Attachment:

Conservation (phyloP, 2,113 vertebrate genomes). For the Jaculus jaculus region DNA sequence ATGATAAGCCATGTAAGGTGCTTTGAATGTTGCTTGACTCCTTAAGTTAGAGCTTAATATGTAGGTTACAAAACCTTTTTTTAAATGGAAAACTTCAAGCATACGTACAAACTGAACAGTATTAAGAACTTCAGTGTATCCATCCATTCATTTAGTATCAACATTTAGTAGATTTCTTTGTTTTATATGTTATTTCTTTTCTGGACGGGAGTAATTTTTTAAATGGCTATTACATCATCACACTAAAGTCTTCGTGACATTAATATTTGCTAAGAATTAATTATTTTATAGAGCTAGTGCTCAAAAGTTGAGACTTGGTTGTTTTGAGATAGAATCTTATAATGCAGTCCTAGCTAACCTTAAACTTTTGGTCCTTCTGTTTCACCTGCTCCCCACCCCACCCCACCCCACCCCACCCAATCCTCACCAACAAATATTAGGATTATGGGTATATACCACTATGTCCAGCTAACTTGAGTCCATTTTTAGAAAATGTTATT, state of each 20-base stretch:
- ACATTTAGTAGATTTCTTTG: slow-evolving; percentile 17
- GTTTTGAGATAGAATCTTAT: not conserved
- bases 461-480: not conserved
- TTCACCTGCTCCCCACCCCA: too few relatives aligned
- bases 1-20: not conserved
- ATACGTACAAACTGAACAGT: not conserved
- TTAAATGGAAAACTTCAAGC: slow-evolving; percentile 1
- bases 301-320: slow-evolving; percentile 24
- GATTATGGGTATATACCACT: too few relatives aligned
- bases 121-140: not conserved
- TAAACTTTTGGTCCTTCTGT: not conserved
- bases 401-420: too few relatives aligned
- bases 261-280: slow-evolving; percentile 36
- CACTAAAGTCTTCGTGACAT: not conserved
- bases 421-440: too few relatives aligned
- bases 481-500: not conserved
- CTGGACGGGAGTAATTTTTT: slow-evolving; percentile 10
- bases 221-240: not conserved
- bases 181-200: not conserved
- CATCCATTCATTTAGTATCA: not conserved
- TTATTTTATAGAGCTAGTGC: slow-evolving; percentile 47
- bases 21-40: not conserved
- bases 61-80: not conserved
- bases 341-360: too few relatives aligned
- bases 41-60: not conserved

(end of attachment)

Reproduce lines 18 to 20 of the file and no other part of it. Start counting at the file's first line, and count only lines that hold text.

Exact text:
- CTGGACGGGAGTAATTTTTT: slow-evolving; percentile 10
- bases 221-240: not conserved
- bases 181-200: not conserved